Over the course of a few days, Kivi found his dad was signed up to multiple contracts for mobile phones and broadband. Meanwhile his mother was also subject to contracts she didn’t require.
While some providers were quick to correct some of the erroneous deals, others still seem reluctant. And Kivi, who worked with his sister to establish lasting power of attorney rights over their parent’s affairs, believes they suffered due to their age.
“They are both 74, and I’m certain they were treated this way because of that. Both are bright individuals but need things explaining slowly in order to be able to digest everything,” he says. “Things get thrown at them so quick they end up thinking they are causing a bother by asking questions and just go with the flow so they don’t feel stupid.”
Others say Holdsworth’s viral thread this week prompted them to think twice about their older relatives’ finances.
Micky, 24, who declined to give his last name, says his grandparents seemed to be paying way over the odds for their television package. “My mum was saying something wasn’t right because of how much they were paying,” he tells HuffPost. “They are paying over £100 a month just for TV.
“I saw that woman’s tweet and it just made sense. We’re frustrated. We think they’re getting ripped off and there’s nothing you can do about it.”
Within a day it was revealed that despite being ardent Newcastle fans, the couple were being charged for Manchester United TV. An HD subscription was also needlessly added on. Their case has now been resolved by their provider.
“These services came to an additional £30 a month and have now been removed from the bill,” Micky says. “A lot of people will be experiencing this and won’t realise something is going wrong.”
When approached by HuffPost, both Ofcom, the telecoms regulator, and Ofgem, the energy watchdog, said they had regulations in place to help vulnerable customers - but that further measures were under consideration.
Ofcom requires all communications providers to offer third party bill management, enabling a trusted friend or relative to act on a vulnerable individual’s behalf in matters relating to their account.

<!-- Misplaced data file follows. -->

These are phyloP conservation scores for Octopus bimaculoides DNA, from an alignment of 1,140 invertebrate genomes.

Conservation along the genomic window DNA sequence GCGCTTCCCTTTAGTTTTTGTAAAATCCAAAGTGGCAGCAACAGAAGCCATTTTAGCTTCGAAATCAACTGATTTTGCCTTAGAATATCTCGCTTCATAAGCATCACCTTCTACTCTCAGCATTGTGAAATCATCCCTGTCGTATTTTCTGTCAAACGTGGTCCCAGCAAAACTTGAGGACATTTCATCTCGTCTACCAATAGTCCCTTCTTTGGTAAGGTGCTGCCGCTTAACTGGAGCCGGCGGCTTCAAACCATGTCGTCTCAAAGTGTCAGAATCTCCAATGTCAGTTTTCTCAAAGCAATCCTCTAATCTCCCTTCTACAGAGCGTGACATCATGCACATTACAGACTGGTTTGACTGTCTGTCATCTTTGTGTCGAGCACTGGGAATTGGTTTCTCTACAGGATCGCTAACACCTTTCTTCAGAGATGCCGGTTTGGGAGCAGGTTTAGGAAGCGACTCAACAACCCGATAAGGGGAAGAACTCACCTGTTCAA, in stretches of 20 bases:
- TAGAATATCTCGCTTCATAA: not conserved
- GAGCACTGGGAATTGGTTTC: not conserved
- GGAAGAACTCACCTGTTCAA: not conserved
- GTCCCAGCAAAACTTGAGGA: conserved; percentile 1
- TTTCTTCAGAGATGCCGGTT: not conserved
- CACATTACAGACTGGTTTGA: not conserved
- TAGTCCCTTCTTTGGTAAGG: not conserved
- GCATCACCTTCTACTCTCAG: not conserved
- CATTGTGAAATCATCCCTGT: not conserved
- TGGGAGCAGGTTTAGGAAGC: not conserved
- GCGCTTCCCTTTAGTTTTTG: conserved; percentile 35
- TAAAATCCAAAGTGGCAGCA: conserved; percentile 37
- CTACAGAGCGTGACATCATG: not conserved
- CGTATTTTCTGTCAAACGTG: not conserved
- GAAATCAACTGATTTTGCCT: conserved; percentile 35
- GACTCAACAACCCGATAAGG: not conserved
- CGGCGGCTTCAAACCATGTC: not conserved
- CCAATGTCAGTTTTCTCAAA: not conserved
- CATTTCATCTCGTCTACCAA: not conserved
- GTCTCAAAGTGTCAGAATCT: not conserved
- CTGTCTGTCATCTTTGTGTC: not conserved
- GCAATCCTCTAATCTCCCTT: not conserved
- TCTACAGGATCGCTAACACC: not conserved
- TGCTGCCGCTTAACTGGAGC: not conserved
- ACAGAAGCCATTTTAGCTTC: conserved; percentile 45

Ofgem said it imposes a cap on pre-payment meter charges, has strict rules on who can be disconnected, and won’t allow vulnerable elderly customers to have heating or electricity withdrawn.
The watchdog said it was considering plans for so-called ‘safeguard’ tariffs for the some 60 percent of accounts still on poor-value standard variable rates.
In terms of getting the best deal, advice from consumer groups continues to be to ask suppliers for the cheapest tariffs.
“You don’t need a computer to find good deals, phoning up still works - even asking your current supplier for the best tariff is worth doing for some customers,” Archna Luthra of MoneySavingExpert.com says.
But Gavin Terry at the Alzheimer’s Society warned that those with dementia were all too often “paying through the nose for services”.
“It can be difficult enough for people to access the best deals, but as a society, these industries rely on customer inertia,” Terry tells HuffPost. “For someone with dementia or Alzheimer’s, they may be unaware of that account or bill in the first place.
“We do see companies taking action, with programmes which specifically support older people, as well as through our Dementia Friends scheme.
“But problems still exist.”